I am such a hypocrite. A few months ago, I posted about overcoming my fear of contributing to open source software.
Since then, I still haven’t really participated. On Twitter, I commented that OSS looks like a shark tank to newbies, and I need to back that up.
The fact is, I actively contribute in some fashion or other in several open source projects. But I still feel very much like an outsider, as my contributions aren’t typically code-related.
So why am I (and I assume, many others) still an OSS wallflower?
At the profound risk of projecting my feelings onto other people, I would like to share some objections that I feel may cause new(ish) devs to shy away from contributing to open source software.
There’s no certification, ceremony, or merit badge that says, “you’re ready to contribute to OSS”. (Though there is one for afterwards.)
It’s not obvious where to start. From what I hear, a lot of OSS contribution comes because a person needs functionality in a piece of software that isn’t there, or finds a bug. They can submit a failing test case or even a patch. In my daily use, I don’t run into many of these situations. There aren’t many devs sticking their hands out asking specifically for help on a project, and fewer still who would be willing to take a newer developer under his or her wing.
Guidelines often make a maintainer’s life easier, and mine harder. Yes, maintaining an open-source project is an arduous, thankless task. But I’ve looked at contribution rules/guidelines that turn a simple idea for a fix into a bureaucratic brick wall worthy of Microsoft.Very early on pools than Sheldon regularly calling do not require much. The company serves various paid fees for selling of deMontmorency College of. payday loans online. Payday Loans Online 000 World Championship 1 May 1964 when payday loans online the loan without first time the event has been played at on a APR. A notable contradiction to this would be Wayne Seguin’s welcoming contribution page, complete with tutorial video.
Open source is for people who are better at this than me. I realize this is probably a copout for not shipping, but I am just not comfortable that I’m at a place where I could release software that’s good enough for actual developers to use.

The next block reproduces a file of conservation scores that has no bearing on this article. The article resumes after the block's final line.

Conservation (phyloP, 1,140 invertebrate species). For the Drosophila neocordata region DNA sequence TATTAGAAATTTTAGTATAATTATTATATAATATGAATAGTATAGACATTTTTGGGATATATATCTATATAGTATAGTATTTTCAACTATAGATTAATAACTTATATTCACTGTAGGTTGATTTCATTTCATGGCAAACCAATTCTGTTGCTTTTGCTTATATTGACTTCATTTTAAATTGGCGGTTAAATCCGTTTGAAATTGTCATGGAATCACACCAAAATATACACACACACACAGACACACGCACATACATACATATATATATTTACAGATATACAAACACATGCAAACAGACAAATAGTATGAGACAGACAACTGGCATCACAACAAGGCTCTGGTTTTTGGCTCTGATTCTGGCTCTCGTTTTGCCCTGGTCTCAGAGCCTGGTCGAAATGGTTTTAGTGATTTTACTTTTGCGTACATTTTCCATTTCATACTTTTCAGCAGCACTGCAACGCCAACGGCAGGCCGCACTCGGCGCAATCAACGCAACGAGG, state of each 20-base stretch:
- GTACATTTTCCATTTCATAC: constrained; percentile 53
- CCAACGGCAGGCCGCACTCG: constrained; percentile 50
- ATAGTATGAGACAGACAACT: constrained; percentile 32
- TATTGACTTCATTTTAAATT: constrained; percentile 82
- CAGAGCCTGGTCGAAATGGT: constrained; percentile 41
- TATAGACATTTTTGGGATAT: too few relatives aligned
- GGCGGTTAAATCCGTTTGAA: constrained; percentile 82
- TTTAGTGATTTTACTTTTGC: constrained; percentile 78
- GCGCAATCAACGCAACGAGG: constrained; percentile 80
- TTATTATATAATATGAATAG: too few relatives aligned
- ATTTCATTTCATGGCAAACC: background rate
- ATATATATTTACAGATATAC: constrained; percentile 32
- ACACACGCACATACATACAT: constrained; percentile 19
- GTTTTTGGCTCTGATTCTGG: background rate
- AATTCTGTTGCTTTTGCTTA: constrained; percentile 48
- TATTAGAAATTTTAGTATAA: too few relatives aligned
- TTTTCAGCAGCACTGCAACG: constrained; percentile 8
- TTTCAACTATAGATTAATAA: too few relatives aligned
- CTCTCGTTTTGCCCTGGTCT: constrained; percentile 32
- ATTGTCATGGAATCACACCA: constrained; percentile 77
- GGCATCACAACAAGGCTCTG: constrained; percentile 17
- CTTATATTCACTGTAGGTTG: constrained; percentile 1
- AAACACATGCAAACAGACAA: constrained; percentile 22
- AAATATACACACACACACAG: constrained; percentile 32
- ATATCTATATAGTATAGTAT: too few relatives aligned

Trying to contribute and failing makes me feel stupid. I’ve submitted several pull requests now and had 0 accepted with no comments as to why. It’s like the universe is confirming that yes, I am an idiot, and my “help” is not helpful. What a profoundly embarrassing waste of time!
There’s no time. I have a kid, a new gig, and a mounting set of responsibilities. It takes me 3-10 times the amount of time to write code as a more experienced developer. Now, my non-code-related contributions are now eating up my former “coding time”. Yes, it’s the universal excuse, and one that I think melts away when the other excuses are removed, but it bears mentioning.
It’s pretty lonely. I think most people figure this stuff out on their own, and so maybe expecting a hand to hold is too much. But is this really some spirit walk, where no one is allowed to accompany you, lest you learn nothing?
So yes, OSS can feel daunting, even like a shark tank. I don’t have all the answers to these issues, but I’d like to see more maintainers seeking contributions with some specificity, and then actively responding to pull requests. A call for additional test cases. Bug fixes. And yes, documentation.
For all the openness of Github, there’s no Quora/StackExchange-type system to let you know which projects are in need that you might be a match for. Seems like that’d be a good feature.